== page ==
Add a musical score to Oscar Wilde’s classic novel The Picture of Dorian Gray and you find yourself with Dorian: A Rock Musical.
Presented by Ruby in the Dust and available now on stream.theatre, this production went through some recasting with Bart Lambert now playing the (anti)hero. He is ably supported by John Addison as the louche Henry who curiously has a wife in this version), Fia Houston-Hamilton as Sibyl Vane, and Lewis Vae as doting painter Basil.
Linnie Reedman writes and directs, with music and lyrics by Joe Evans. Although promoted as ‘glam rock’, the style is more Berlin cabaret in places, and when set aside other versions of the tale streamed recently, it does not add a great deal in terms of textual innovation.
The cruelty, melodrama, and homoeroticism of the original story is all present, but some additions are less effective: Lady Henry’s drunken stupor, the face of the devil. As a musical, this is full of songs which are loaded with character and the lines they might say, but the sense of Wilde’s complex plot is somewhat lost.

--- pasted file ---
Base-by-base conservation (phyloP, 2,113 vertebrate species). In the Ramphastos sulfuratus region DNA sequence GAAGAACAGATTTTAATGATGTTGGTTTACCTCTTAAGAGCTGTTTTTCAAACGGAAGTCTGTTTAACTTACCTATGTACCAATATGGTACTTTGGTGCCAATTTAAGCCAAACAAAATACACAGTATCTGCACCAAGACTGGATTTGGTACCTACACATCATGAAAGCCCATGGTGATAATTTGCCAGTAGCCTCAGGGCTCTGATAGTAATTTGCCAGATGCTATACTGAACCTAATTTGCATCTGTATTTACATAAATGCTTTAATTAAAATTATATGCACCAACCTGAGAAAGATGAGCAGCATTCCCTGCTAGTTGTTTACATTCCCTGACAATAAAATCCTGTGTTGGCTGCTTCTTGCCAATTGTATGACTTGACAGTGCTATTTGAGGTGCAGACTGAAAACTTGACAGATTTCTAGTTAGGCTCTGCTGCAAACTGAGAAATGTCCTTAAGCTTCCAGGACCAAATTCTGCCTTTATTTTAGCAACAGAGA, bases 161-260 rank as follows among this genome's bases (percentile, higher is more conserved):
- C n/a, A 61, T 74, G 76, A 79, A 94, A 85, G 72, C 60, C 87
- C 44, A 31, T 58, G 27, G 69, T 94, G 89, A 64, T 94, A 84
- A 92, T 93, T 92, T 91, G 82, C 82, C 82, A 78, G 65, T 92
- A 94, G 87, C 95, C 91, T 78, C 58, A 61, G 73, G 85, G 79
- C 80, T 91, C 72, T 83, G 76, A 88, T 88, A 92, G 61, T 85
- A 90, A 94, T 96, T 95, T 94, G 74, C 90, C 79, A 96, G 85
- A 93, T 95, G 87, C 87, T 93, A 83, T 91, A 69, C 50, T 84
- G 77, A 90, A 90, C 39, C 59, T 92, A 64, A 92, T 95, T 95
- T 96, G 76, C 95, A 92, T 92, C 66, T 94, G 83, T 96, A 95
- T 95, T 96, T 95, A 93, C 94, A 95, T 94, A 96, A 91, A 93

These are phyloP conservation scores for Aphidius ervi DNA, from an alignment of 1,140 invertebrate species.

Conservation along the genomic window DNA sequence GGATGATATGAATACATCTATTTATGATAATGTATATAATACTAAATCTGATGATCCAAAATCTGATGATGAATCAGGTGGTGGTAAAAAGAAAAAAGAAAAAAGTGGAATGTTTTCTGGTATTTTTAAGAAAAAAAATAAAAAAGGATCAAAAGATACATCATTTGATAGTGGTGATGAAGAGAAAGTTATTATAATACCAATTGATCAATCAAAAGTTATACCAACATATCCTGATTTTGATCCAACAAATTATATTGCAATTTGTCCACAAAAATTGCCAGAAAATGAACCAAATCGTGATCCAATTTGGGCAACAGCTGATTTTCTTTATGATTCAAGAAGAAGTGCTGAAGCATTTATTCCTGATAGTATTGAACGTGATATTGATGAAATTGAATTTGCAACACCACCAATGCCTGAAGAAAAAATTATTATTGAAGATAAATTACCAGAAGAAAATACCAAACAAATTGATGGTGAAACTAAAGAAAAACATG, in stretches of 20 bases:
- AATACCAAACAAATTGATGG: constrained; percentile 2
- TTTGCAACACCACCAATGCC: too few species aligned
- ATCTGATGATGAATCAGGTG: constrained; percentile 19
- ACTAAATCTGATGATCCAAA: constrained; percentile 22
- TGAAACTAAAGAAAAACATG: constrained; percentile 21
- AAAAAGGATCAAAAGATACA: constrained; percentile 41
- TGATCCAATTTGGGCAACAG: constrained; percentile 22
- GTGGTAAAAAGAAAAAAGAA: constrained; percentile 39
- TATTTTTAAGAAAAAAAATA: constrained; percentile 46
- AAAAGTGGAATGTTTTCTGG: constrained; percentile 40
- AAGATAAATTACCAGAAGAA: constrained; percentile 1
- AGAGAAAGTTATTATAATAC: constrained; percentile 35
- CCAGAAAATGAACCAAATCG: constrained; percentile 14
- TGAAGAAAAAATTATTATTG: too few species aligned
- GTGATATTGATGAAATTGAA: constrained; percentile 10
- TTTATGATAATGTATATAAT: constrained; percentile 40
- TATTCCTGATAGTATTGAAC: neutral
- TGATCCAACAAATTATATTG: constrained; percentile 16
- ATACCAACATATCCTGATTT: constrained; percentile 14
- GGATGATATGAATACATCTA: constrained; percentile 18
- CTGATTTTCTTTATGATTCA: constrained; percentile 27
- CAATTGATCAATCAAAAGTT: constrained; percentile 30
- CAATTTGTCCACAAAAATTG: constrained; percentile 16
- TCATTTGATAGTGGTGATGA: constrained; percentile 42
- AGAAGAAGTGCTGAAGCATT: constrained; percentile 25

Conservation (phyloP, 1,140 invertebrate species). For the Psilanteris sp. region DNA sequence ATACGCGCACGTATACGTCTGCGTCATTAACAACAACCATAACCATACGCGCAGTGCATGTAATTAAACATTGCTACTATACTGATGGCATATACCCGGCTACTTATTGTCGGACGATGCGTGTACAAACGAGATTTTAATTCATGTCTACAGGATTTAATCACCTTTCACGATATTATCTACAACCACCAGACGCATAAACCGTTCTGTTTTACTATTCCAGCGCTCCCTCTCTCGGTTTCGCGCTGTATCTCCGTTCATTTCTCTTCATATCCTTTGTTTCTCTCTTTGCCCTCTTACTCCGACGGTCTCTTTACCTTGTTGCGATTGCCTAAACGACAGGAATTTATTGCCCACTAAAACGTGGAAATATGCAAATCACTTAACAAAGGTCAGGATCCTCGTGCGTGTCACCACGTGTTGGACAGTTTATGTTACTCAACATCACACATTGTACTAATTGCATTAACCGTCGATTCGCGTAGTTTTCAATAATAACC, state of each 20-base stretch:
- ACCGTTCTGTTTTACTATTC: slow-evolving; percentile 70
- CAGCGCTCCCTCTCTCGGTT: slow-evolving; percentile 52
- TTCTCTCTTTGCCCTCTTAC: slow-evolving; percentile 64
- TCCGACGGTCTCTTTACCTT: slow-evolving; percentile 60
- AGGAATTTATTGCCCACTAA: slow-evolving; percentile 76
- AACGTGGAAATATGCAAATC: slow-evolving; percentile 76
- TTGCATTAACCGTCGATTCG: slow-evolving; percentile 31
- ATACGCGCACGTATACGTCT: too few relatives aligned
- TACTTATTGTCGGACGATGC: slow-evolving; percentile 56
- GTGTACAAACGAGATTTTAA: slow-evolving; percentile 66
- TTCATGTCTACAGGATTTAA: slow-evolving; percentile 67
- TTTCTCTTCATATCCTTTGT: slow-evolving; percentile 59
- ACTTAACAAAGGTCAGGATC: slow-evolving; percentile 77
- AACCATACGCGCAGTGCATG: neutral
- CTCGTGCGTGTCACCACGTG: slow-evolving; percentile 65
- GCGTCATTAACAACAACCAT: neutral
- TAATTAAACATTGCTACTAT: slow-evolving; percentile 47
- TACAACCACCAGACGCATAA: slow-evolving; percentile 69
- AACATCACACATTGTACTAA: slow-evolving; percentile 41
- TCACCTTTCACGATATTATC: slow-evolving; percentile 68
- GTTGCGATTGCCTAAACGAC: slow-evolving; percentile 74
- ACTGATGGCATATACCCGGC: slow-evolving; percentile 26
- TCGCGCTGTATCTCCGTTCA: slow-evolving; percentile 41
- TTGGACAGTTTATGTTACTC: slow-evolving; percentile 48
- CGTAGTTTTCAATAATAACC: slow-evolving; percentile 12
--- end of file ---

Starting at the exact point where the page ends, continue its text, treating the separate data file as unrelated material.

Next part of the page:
A ten year gap moves the story forward, but it is not always obvious that we are in modern times, in the world of rock stars who destroy themselves with heroin rather than opium, a clubland in which deviants and demigods frolic together with depressive dirges. The club is called “Club 27” which of course is a reference to the number of performers who lose their lives at that age.
Reedman’s direction is sometimes inspired, giving a sense of the grubby underbelly of fame, but it a little static in the earlier scenes around the creation of the portrait. I wanted a bit more of the Gothic rather than the grunge, more of the green carnation than the faded rose.
You can now stream Dorian: A Rock Musical on stream.theatre, until 12 August – book tickets here.